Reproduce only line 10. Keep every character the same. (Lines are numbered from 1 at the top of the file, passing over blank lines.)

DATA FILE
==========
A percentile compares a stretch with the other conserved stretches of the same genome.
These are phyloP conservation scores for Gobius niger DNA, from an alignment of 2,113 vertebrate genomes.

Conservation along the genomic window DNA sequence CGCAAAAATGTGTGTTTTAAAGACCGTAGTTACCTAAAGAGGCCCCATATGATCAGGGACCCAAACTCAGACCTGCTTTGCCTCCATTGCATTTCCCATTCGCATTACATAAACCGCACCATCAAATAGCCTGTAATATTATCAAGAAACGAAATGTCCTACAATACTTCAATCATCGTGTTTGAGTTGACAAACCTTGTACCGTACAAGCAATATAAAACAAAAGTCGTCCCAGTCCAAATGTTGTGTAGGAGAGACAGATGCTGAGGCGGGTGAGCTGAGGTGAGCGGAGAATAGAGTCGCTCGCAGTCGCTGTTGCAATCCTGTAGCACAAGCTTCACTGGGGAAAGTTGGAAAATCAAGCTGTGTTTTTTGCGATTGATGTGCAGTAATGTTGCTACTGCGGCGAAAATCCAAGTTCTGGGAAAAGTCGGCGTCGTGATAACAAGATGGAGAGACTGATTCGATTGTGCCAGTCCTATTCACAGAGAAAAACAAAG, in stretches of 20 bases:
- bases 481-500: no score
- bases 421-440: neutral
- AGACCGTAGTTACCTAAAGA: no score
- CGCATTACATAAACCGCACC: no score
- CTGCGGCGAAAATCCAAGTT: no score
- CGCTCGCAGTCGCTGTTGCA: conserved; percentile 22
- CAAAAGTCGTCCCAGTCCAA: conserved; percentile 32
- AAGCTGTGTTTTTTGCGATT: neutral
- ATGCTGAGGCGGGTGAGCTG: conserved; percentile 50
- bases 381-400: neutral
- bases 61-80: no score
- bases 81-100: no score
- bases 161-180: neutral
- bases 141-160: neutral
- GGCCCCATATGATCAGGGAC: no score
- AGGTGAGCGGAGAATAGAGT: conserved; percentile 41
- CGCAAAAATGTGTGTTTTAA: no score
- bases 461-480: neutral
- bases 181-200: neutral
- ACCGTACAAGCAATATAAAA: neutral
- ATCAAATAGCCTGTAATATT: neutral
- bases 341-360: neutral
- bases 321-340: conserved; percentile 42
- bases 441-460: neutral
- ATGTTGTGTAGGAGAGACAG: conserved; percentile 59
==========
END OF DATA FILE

- CAAAAGTCGTCCCAGTCCAA: conserved; percentile 32